New details of Royal Family’s treatment of Prince Philip come to light: ‘They patronized him’

Marrying into a family can be difficult for anyone, but it can be especially difficult when that family is the British royal family.

Queen Elizabeth II and Prince Philip spent more than seven decades together, and while on the outside it looked like a picture perfect relationship, Prince Philip, who came from Greek and Danish royal families, didn’t always feel like he fit in.

It is with deep sorrow that Her Majesty The Queen has announced the death of her beloved husband, His Royal Highness The…

Posted by The Royal Family on Friday, April 9, 2021

The couple first met in July 1939 at the Royal Naval College, shortly before World War II.

At the time, Philip, who was born in Greece but exiled along with his family when he was only 18 months, had recently entered the Royal Navy.

Elizabeth, who was only 13 at the time, was smitten by the 18-year-old naval cadet. At first the two only saw each other when Philip was on leave, but after the war, Philip accepted a job at an officers’ school in England and the two were able to spend more time together.

By 1946, their romance had blossomed and Philip had asked the King for his daughter’s hand in marriage. He agreed, but as long as the two waited until Elizabeth turned 21.

An outsider

While Elizabeth loved Philip, there were others surrounding the royal family who were a little unsure about welcoming a new person into their family.

“Life at court was very frustrating for him at first. It was very stuffy,” Lord Brabourne, a relative of Philips, said, according to Ingrid Seward in her book, My Husband and I: The Inside Story of the Royal Marriage.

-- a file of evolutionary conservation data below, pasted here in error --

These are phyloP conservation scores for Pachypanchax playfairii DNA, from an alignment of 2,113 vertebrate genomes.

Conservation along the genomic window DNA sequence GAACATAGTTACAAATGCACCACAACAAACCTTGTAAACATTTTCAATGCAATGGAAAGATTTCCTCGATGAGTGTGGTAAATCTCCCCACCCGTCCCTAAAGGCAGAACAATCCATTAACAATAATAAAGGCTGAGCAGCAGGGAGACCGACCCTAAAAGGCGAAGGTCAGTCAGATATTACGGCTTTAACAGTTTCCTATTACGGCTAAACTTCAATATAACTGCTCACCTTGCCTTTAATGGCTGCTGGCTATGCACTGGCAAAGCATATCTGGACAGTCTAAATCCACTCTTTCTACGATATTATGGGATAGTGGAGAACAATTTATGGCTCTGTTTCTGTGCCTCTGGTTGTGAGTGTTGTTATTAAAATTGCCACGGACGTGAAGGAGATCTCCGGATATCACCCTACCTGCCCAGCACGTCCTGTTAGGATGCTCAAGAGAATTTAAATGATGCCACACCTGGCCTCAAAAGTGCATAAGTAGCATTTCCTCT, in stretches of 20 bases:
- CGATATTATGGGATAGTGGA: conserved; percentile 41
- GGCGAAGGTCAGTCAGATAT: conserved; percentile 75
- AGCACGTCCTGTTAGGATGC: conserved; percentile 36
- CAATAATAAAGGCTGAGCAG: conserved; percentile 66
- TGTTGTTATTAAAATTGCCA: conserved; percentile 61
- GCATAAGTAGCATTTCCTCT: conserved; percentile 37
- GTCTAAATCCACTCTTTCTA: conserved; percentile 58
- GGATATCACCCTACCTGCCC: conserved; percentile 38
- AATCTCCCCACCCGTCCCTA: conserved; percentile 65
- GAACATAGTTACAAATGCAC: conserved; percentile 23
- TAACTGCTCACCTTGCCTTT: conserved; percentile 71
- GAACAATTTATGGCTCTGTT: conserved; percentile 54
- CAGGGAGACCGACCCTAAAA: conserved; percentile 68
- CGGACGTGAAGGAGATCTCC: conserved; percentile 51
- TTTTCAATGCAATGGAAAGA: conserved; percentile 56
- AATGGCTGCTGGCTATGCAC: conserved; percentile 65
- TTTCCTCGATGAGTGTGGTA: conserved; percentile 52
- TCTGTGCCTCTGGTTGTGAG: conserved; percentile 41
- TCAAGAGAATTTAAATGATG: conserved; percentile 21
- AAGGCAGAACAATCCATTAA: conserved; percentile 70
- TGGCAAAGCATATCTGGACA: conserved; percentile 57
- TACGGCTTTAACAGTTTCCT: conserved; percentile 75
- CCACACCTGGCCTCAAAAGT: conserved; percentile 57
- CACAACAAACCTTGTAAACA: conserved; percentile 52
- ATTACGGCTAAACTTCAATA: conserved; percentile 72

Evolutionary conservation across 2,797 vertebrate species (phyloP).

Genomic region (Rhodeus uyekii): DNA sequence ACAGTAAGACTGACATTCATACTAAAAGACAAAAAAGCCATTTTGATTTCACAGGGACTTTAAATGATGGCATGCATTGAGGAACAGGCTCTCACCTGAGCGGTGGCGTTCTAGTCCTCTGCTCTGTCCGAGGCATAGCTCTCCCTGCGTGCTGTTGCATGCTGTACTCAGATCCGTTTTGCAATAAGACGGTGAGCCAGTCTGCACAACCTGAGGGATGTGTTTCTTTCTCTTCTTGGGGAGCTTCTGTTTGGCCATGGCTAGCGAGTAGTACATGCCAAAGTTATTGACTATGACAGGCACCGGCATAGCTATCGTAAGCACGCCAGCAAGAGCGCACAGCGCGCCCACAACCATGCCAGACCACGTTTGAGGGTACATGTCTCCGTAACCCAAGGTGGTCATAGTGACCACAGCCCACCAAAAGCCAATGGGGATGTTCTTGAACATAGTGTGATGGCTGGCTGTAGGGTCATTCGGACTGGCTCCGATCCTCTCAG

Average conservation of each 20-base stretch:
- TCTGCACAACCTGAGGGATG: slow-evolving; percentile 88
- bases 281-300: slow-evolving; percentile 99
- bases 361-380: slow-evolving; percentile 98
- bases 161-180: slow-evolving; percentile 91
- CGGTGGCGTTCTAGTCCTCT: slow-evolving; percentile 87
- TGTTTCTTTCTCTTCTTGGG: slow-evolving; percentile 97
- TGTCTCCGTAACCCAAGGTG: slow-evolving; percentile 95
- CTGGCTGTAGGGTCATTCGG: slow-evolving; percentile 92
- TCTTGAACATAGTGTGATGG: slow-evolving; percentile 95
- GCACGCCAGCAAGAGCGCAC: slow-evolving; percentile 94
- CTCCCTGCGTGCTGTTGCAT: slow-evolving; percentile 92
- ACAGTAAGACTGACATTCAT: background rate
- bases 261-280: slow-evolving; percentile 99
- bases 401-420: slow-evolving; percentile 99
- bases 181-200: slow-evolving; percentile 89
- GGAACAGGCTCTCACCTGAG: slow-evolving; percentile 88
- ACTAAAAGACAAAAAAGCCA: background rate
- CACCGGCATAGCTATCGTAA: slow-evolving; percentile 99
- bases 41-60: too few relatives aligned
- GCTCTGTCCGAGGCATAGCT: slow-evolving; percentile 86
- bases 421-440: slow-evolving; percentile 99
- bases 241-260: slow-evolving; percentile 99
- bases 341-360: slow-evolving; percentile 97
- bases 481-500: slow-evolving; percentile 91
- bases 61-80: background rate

“Tommy Lascelles [private secretary to the King] was impossible. They were bloody to him. They patronized him. They treated him as an outsider. It wasn’t much fun,” she wrote.

“He laughed it off, of course, but it must have hurt. I’m not sure Princess Elizabeth noticed it. She probably didn’t see it.”

Changing his name

Despite the less-than warm welcome from courtiers, Philip couldn’t wait to marry Elizabeth. But in order to do so, he needed to give up his own royal titles and become a naturalized British citizen.

He changed his name to Philip Mountbatten, a German surname that didn’t sit well with many Britons. Elizabeth herself refused to take her new husband’s name.

The war was still fresh in many people’s minds. While he didn’t use his surname later in his life, it would become an issue when he and Elizabeth had children.

When Elizabeth became queen

Philip had assumed he would have a long and illustrious career with the Royal Navy, however in 1951 while on leave he was needed to help with royal duties as King George VI was ill.

The following year the King died and suddenly Elizabeth became Queen Elizabeth II.

Mike Parker, an old friend from the Navy, said Philip’s first years as a consort were “bloody difficult.”

“Philip was constantly being squashed, snubbed, ticked off, rapped over the knuckles. It was intolerable.”

He was constantly being excluded from duties that only the Queen was supposedly qualified for.

He went from being the head of Clarence House, where he and then-Princess Elizabeth lived, to taking a back seat at Buckingham Palace.

“People used to come to me and ask me what to do,” he said, according to Express. “In 1952, the whole thing changed, very, very quickly.”

The couple’s children

On November 14, 1948, Elizabeth gave birth to the couple’s first child, Charles Philip Arthur George, Prince of Wales. As is custom, Philip expected to pass on his surname to his first-born son, however he was not allowed.